/a>Most people are probably tightening the financial belt right now, but how can you squeeze extra dollars out of an already tight budget?
How often do we “need” something and go out right away and purchase the item? Whether it is a want or need, a closer examination of most checkbooks and cash receipts would show that a lot of purchases fall into the unplanned or miscellaneous category. (Think of your last Wal-mart receipt!) I would even guess that the reason many people fear a budget is they are concerned they will not be able to think of all the “surprises” that life brings.
To combat this, our family often plays what one Dave Ramsey listener called the “Make Do Game.” Here are some steps to reducing the impact of these “surprise” expenses.
1. Plan ahead.
The best defense is a good offense. Create a list of items that you expect to need before you need them. This gives you your best deal finding ally- time.
2. Make a deadline.
Be realistic. Most of the time you don’t have to have it tonight. The more you plan ahead, the fewer last minute purchases you will have.
3. Think of alternatives.
Answer this question: “How can I make do with that I already have?” A lot of times the item you “need” can be eliminated by using something you already have.
4. Get the word out.
Let your friends and family know what you are looking for. Your friend might look past that great bargain on the perfect lime green chair for your living room if they don’t know you are looking for one. Often someone we know already has an item that we can borrow, barter, or buy from them. If you make a habit of sharing with and helping others, others will often be open to helping you.
5. Set a maximum price and save up.
Do your research and set aside enough money to purchase the item for a reasonable price. Great deals often come up unexpectedly. If you don’t have money set aside, you might miss out. It isn’t a bargain if you have to borrow money or use a credit card to buy it.
6. Be creative.
Think of all the possible ways that this item might be available. My favorite (and least expensive) options usually involve purchasing the item used. However, you can find great deals on new items if you know how/where to look. Here are some ideas to get you thinking:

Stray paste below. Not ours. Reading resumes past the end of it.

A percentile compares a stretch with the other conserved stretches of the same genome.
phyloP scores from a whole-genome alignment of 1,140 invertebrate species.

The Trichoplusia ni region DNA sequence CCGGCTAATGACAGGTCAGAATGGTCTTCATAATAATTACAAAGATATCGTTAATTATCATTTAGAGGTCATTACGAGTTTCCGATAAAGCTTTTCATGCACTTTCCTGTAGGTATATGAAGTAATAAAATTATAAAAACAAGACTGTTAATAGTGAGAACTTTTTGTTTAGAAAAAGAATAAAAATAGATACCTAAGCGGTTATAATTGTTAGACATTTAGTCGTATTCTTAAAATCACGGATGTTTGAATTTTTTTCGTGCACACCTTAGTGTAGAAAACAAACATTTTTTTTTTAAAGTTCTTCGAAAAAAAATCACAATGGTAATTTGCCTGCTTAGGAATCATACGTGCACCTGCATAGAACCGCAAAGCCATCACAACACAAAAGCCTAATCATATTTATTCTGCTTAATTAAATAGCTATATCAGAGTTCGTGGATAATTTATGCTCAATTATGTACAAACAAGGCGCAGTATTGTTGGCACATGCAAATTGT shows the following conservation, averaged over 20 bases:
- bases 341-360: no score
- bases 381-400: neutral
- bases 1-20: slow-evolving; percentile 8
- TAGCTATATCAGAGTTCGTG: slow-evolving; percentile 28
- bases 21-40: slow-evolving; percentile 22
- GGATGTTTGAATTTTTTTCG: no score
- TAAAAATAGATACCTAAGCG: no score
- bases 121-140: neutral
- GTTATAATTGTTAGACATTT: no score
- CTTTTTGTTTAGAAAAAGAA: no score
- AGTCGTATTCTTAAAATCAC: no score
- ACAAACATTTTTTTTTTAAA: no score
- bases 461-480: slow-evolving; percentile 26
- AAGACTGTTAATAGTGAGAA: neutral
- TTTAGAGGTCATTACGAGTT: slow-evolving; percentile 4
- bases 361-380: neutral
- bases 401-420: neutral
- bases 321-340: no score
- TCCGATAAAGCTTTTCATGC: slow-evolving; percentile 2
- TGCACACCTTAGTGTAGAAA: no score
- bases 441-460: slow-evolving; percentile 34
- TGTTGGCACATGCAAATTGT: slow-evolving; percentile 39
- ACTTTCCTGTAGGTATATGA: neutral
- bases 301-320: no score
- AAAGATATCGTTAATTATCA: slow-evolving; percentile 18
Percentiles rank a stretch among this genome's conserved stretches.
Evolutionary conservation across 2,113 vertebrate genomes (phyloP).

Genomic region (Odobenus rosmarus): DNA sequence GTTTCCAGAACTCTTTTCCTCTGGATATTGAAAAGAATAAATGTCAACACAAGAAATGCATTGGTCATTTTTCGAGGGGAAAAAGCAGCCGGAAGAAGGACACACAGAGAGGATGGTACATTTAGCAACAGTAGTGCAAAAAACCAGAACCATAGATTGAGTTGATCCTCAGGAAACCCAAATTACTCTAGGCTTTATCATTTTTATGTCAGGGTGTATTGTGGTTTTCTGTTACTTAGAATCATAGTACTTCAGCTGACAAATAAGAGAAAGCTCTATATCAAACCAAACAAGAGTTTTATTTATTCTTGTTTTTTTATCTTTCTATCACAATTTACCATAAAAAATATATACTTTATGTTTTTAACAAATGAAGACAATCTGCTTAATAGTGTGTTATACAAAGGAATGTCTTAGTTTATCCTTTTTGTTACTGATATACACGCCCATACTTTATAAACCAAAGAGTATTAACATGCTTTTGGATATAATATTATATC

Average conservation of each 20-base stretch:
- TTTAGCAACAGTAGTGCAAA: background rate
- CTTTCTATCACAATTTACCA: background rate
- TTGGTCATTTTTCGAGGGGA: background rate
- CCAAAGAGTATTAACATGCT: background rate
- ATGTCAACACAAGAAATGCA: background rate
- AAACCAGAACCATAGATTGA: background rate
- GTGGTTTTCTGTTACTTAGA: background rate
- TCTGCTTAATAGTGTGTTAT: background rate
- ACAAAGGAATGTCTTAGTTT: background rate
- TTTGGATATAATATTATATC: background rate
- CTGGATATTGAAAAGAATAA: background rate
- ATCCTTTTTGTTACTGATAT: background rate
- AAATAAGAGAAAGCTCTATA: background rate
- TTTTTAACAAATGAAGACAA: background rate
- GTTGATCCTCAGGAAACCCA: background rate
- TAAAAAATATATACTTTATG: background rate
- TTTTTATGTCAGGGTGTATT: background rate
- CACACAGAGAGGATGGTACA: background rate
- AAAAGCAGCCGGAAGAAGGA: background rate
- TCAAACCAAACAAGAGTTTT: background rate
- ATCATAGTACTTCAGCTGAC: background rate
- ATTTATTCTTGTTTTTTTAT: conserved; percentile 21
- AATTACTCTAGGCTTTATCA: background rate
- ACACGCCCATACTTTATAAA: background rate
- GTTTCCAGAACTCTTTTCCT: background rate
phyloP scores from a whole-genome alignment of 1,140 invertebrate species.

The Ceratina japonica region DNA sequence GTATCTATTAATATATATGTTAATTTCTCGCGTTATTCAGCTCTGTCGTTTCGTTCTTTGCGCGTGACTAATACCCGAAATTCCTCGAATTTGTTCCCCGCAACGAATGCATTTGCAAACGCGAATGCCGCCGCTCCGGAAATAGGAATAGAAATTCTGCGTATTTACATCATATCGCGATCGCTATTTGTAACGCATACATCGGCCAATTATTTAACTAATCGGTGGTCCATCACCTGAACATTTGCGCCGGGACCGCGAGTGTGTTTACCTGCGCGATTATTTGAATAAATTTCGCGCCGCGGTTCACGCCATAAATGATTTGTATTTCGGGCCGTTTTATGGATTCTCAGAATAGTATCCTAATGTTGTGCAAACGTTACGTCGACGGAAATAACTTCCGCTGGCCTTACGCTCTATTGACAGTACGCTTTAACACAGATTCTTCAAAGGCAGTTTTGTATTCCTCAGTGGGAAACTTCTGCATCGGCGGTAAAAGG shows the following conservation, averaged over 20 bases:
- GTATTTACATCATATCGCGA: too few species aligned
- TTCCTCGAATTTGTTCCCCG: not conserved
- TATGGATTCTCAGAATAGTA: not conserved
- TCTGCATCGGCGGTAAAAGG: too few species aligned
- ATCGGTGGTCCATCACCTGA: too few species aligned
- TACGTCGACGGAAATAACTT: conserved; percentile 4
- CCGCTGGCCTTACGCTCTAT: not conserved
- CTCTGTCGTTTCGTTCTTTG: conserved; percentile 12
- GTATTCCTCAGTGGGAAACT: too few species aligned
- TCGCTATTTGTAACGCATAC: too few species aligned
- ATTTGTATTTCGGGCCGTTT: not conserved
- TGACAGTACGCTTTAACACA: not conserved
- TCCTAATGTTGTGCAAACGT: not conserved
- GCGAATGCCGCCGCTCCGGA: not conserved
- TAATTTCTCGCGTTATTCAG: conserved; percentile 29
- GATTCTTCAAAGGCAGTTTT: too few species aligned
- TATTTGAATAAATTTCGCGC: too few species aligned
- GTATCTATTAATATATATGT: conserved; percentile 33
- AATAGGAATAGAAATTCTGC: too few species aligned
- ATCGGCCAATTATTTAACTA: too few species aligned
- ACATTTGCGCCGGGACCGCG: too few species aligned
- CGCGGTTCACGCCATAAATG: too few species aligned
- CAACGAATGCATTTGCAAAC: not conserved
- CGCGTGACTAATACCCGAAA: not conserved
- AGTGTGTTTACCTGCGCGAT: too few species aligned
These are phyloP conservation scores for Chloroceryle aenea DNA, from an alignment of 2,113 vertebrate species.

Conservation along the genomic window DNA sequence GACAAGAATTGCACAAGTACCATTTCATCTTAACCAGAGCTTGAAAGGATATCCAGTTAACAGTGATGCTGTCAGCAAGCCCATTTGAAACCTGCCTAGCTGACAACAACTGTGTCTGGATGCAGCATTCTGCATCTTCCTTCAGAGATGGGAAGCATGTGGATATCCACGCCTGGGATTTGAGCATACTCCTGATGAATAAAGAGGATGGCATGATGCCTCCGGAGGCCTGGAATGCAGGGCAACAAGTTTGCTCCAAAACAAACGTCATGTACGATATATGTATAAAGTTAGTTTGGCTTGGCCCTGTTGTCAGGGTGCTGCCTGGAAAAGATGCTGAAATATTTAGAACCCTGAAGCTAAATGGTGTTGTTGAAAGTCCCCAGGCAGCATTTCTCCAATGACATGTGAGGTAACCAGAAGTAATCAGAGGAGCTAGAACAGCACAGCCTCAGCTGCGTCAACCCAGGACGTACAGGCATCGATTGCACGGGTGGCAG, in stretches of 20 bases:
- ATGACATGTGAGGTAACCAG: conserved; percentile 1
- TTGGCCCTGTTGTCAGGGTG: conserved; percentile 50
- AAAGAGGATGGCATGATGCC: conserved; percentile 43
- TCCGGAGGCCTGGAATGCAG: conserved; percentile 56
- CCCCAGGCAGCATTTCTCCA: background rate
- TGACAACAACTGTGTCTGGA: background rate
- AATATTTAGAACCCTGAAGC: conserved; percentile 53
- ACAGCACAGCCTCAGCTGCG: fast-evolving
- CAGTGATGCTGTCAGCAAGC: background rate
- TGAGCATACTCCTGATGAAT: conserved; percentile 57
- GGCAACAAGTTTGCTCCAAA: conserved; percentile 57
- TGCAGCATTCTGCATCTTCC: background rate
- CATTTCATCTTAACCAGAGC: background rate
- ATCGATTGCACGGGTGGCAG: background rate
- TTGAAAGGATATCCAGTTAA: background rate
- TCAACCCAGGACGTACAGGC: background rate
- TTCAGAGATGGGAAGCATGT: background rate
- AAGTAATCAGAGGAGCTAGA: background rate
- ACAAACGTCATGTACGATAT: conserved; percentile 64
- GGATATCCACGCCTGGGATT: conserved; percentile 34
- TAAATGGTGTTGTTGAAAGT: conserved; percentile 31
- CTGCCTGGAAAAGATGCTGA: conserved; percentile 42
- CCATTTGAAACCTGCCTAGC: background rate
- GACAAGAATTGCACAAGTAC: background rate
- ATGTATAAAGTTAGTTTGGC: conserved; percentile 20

- Buy used- Pawn shops, thrift stores, yard sales, classified ads, Craigslist.org, eBay Amazon.com marketplace, half.com
- Deep Discounts- Clearance aisles, after season/holiday sales, scratch and dent, outlet stores, wholesale clubs
7. Enjoy the ride.
Make the process fun. The long-term rewards of finding your item at a great price are so much more fulfilling than the short-term thrill of the instant purchase. Appreciate the challenge of the hunt and you will quickly prefer the hunt over the easy find at full price.
8. Reflect on the purchase.
This step is easily missed. Make mental or written notes to help you the next time you are looking for a similar item. Keep track of how much you save. Remember… If you set aside the money beforehand every dollar you saved can go toward meeting your other goals. This helps you evaluate and answer the What’s In It For Me? and Is it Worth It? questions you may have.
Some of you might be thinking… “Who cares about saving 5 bucks here and there? My time is worth more than that.” If it takes you a year of driving all over town to save $5 on an item, you would be right. However, the confidence you gain and the money you save by making this a lifestyle can completely transform your wallet and your life. Little exercises in saving $1 or $2 add up in the long term. I would challenge you to try this out for 6 months and see if it doesn’t make your money stretch and even provide little luxuries you couldn’t (shouldn’t) afford to purchase retail. Could it save you enough to allow you to retire, live on one income, or cut out your part-time job? It is up to you.
Overspending is normal. Be weird!